I began this Sunday’s sermon by asking everyone to consider their view of God’s attitude towards them in their sin. How does God see and receive us in our sin, guilt and shame?

Is he shaking his head in frustration? Throwing up his hands in disbelief that you failed again? Is he withdrawing from you just a bit, until you get things back on track? Does he begrudgingly offer you another chance, just cause that’s what he’s supposed to do? Is he like an angry and exasperated father, yelling at you that you’ve failed again? Does his affection and compassion for you get tempered a bit?

And we spent the sermon unpacking the wonderful news of Hebrews 4:14-5:10 that Jesus is sympathetic towards us in our sin, able to “deal gently with the ignorant and wayward,” and invites us to draw near to him “with confidence” that we will “receive mercy and find grace.”

But perhaps you don’t feel this is an area where you struggle. Perhaps you readily behold God as sympathetic, compassionate and gentle to you in your sin. Let me ask you this: do you treat others similarly when they sin, even when they sin against you?

This is a test that tends to reveal the real state of our hearts, whatever our words may claim. If we are regularly impatient, harsh, and exasperated by the sin of our brothers and sisters, we are wise to consider how we fail to truly grasp God’s gentle and compassionate disposition towards us.

If we truly beheld the tender and gracious heart of God towards us when mired in our sin and guilt, and his readiness to receive us with joy, realizing how undeserving we are of it, how could we be justified in extending anything less to our brothers and sisters?

This is the point of Jesus’ parable of the unforgiving servant in Matthew 18: “And should not your have had mercy on your fellow servant, as I had mercy on you?” I take that this is also the point of Jesus words that “if you do not forgive others their trespasses, neither will your Father forgive your trespasses” (Mt. 6:15).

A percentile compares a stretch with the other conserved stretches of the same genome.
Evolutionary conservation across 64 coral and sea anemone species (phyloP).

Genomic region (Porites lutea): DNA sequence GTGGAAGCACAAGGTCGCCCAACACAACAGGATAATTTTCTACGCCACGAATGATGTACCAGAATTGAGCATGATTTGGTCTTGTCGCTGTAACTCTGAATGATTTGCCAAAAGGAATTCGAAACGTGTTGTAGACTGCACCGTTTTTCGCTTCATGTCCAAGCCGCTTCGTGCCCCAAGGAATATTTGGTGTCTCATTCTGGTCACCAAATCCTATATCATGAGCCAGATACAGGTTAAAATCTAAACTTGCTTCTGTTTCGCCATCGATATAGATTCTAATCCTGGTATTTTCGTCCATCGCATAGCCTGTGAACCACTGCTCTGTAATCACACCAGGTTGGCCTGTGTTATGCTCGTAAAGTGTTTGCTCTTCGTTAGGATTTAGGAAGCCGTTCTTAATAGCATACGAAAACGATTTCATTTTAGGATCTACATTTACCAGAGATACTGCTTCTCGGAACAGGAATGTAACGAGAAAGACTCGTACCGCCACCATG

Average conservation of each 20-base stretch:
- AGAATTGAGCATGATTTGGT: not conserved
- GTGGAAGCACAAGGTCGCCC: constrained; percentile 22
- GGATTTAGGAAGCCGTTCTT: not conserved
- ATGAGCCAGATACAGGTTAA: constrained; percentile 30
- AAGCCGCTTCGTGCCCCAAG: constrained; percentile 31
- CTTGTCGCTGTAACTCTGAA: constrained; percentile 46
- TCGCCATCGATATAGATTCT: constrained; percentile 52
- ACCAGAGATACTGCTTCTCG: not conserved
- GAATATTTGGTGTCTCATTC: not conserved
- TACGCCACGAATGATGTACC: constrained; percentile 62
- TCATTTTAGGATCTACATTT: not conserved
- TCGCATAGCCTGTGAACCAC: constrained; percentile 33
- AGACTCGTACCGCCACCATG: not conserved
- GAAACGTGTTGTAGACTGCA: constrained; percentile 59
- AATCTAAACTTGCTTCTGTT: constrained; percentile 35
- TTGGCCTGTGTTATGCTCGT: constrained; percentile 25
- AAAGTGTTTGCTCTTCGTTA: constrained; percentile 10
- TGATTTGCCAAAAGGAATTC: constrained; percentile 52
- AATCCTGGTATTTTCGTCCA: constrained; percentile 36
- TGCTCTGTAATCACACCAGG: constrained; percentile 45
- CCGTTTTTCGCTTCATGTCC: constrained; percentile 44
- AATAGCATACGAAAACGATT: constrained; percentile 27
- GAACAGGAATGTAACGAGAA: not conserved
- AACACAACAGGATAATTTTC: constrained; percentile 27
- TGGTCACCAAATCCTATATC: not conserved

To consider this from another angle: the times when we see in ourselves some bitterness, harshness, impatience, a slowness to extend kindness and grace, a harboring of condemning, judgmental spirit towards a brother or sister are opportunities for us to press more deeply into God’s joyful and gentle reception of us when we come to him in our sin. These are opportunities for us to behold God more accurately.

Now, one clarifying point is needed: this does not mean we minimize sin, ignore the damaging effects of sin, or turn a blind eye to sin. But if our brother or sister is already aware of their sin and guilt, this is not likely the danger we face. The danger we face is a heart that is unwilling to extend to our brother or sister the kindness and welcome that our God has extended to us.

And as much as this can feel wrong, as righteous and justified as we can feel in refusing to extend this, the cross says otherwise: we can do this because our brother’s or sister’s sin has been sufficiently paid for on the cross, just as much as ours has.